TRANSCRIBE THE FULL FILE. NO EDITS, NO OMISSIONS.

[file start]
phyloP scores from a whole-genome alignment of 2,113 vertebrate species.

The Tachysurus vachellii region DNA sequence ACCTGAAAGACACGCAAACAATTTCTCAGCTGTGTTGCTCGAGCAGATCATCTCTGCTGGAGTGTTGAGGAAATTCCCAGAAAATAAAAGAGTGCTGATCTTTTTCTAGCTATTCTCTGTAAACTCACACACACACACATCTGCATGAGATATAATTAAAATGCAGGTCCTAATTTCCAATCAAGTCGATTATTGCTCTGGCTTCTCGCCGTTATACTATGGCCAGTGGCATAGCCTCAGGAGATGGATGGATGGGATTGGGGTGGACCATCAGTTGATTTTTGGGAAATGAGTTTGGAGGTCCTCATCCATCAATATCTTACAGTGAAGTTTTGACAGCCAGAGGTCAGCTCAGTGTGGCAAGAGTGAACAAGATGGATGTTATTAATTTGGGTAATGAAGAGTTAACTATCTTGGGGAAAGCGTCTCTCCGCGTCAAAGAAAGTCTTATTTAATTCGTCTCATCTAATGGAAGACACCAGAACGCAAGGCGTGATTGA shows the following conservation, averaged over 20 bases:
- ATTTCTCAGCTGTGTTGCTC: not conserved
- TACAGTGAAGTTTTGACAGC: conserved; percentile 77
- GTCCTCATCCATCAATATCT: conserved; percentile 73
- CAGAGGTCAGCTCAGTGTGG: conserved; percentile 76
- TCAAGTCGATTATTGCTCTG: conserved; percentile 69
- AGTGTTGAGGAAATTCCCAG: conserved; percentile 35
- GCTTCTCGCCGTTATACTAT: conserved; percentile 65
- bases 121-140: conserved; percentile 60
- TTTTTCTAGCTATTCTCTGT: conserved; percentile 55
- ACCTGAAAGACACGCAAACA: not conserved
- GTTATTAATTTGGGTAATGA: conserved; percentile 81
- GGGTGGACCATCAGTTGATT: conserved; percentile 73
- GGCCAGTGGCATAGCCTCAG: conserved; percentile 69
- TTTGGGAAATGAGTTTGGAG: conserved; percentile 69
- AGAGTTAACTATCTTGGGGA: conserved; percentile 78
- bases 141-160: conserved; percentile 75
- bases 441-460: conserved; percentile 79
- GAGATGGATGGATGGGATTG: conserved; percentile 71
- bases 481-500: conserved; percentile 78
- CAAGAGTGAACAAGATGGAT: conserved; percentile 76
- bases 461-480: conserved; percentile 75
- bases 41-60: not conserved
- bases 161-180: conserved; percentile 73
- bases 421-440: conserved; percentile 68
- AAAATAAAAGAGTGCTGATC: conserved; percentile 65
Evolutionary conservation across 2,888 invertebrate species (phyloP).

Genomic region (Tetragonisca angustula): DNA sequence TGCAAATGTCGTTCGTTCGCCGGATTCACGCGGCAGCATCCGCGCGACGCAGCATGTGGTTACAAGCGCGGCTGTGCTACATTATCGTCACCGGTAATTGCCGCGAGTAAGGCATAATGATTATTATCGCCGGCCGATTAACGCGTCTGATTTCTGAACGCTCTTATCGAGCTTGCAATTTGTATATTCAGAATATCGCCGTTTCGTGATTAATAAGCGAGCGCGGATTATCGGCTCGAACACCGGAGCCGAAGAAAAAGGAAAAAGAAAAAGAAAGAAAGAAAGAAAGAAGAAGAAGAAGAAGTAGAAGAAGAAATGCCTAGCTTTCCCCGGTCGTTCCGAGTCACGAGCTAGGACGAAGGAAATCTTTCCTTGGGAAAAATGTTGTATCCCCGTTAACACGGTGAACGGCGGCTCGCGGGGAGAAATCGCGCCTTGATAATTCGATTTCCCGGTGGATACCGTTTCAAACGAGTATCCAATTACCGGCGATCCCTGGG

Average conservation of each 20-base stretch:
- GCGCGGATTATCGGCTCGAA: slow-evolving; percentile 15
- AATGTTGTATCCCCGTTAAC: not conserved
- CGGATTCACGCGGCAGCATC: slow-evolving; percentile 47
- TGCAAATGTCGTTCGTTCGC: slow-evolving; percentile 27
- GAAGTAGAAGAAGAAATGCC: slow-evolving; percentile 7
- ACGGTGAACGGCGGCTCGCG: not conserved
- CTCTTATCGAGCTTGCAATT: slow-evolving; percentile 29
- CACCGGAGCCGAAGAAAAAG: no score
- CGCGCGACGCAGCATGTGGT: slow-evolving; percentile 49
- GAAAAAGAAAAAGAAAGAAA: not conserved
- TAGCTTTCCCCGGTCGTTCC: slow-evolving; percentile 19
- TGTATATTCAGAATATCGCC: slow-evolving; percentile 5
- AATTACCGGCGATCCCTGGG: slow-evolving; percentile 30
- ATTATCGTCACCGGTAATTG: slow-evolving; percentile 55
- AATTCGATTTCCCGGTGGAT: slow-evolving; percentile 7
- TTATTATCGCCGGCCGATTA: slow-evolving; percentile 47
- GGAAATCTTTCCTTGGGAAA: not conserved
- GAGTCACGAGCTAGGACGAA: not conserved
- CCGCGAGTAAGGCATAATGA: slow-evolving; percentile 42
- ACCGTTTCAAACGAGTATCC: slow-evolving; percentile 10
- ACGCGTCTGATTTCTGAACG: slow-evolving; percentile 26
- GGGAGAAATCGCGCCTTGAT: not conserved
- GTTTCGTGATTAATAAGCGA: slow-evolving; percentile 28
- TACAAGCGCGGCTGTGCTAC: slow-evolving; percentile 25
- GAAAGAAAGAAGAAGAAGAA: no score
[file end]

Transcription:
phyloP scores from a whole-genome alignment of 2,113 vertebrate species.

The Tachysurus vachellii region DNA sequence ACCTGAAAGACACGCAAACAATTTCTCAGCTGTGTTGCTCGAGCAGATCATCTCTGCTGGAGTGTTGAGGAAATTCCCAGAAAATAAAAGAGTGCTGATCTTTTTCTAGCTATTCTCTGTAAACTCACACACACACACATCTGCATGAGATATAATTAAAATGCAGGTCCTAATTTCCAATCAAGTCGATTATTGCTCTGGCTTCTCGCCGTTATACTATGGCCAGTGGCATAGCCTCAGGAGATGGATGGATGGGATTGGGGTGGACCATCAGTTGATTTTTGGGAAATGAGTTTGGAGGTCCTCATCCATCAATATCTTACAGTGAAGTTTTGACAGCCAGAGGTCAGCTCAGTGTGGCAAGAGTGAACAAGATGGATGTTATTAATTTGGGTAATGAAGAGTTAACTATCTTGGGGAAAGCGTCTCTCCGCGTCAAAGAAAGTCTTATTTAATTCGTCTCATCTAATGGAAGACACCAGAACGCAAGGCGTGATTGA shows the following conservation, averaged over 20 bases:
- ATTTCTCAGCTGTGTTGCTC: not conserved
- TACAGTGAAGTTTTGACAGC: conserved; percentile 77
- GTCCTCATCCATCAATATCT: conserved; percentile 73
- CAGAGGTCAGCTCAGTGTGG: conserved; percentile 76
- TCAAGTCGATTATTGCTCTG: conserved; percentile 69
- AGTGTTGAGGAAATTCCCAG: conserved; percentile 35
- GCTTCTCGCCGTTATACTAT: conserved; percentile 65
- bases 121-140: conserved; percentile 60
- TTTTTCTAGCTATTCTCTGT: conserved; percentile 55
- ACCTGAAAGACACGCAAACA: not conserved
- GTTATTAATTTGGGTAATGA: conserved; percentile 81
- GGGTGGACCATCAGTTGATT: conserved; percentile 73
- GGCCAGTGGCATAGCCTCAG: conserved; percentile 69
- TTTGGGAAATGAGTTTGGAG: conserved; percentile 69
- AGAGTTAACTATCTTGGGGA: conserved; percentile 78
- bases 141-160: conserved; percentile 75
- bases 441-460: conserved; percentile 79
- GAGATGGATGGATGGGATTG: conserved; percentile 71
- bases 481-500: conserved; percentile 78
- CAAGAGTGAACAAGATGGAT: conserved; percentile 76
- bases 461-480: conserved; percentile 75
- bases 41-60: not conserved
- bases 161-180: conserved; percentile 73
- bases 421-440: conserved; percentile 68
- AAAATAAAAGAGTGCTGATC: conserved; percentile 65
Evolutionary conservation across 2,888 invertebrate species (phyloP).

Genomic region (Tetragonisca angustula): DNA sequence TGCAAATGTCGTTCGTTCGCCGGATTCACGCGGCAGCATCCGCGCGACGCAGCATGTGGTTACAAGCGCGGCTGTGCTACATTATCGTCACCGGTAATTGCCGCGAGTAAGGCATAATGATTATTATCGCCGGCCGATTAACGCGTCTGATTTCTGAACGCTCTTATCGAGCTTGCAATTTGTATATTCAGAATATCGCCGTTTCGTGATTAATAAGCGAGCGCGGATTATCGGCTCGAACACCGGAGCCGAAGAAAAAGGAAAAAGAAAAAGAAAGAAAGAAAGAAAGAAGAAGAAGAAGAAGTAGAAGAAGAAATGCCTAGCTTTCCCCGGTCGTTCCGAGTCACGAGCTAGGACGAAGGAAATCTTTCCTTGGGAAAAATGTTGTATCCCCGTTAACACGGTGAACGGCGGCTCGCGGGGAGAAATCGCGCCTTGATAATTCGATTTCCCGGTGGATACCGTTTCAAACGAGTATCCAATTACCGGCGATCCCTGGG

Average conservation of each 20-base stretch:
- GCGCGGATTATCGGCTCGAA: slow-evolving; percentile 15
- AATGTTGTATCCCCGTTAAC: not conserved
- CGGATTCACGCGGCAGCATC: slow-evolving; percentile 47
- TGCAAATGTCGTTCGTTCGC: slow-evolving; percentile 27
- GAAGTAGAAGAAGAAATGCC: slow-evolving; percentile 7
- ACGGTGAACGGCGGCTCGCG: not conserved
- CTCTTATCGAGCTTGCAATT: slow-evolving; percentile 29
- CACCGGAGCCGAAGAAAAAG: no score
- CGCGCGACGCAGCATGTGGT: slow-evolving; percentile 49
- GAAAAAGAAAAAGAAAGAAA: not conserved
- TAGCTTTCCCCGGTCGTTCC: slow-evolving; percentile 19
- TGTATATTCAGAATATCGCC: slow-evolving; percentile 5
- AATTACCGGCGATCCCTGGG: slow-evolving; percentile 30
- ATTATCGTCACCGGTAATTG: slow-evolving; percentile 55
- AATTCGATTTCCCGGTGGAT: slow-evolving; percentile 7
- TTATTATCGCCGGCCGATTA: slow-evolving; percentile 47
- GGAAATCTTTCCTTGGGAAA: not conserved
- GAGTCACGAGCTAGGACGAA: not conserved
- CCGCGAGTAAGGCATAATGA: slow-evolving; percentile 42
- ACCGTTTCAAACGAGTATCC: slow-evolving; percentile 10
- ACGCGTCTGATTTCTGAACG: slow-evolving; percentile 26
- GGGAGAAATCGCGCCTTGAT: not conserved
- GTTTCGTGATTAATAAGCGA: slow-evolving; percentile 28
- TACAAGCGCGGCTGTGCTAC: slow-evolving; percentile 25
- GAAAGAAAGAAGAAGAAGAA: no score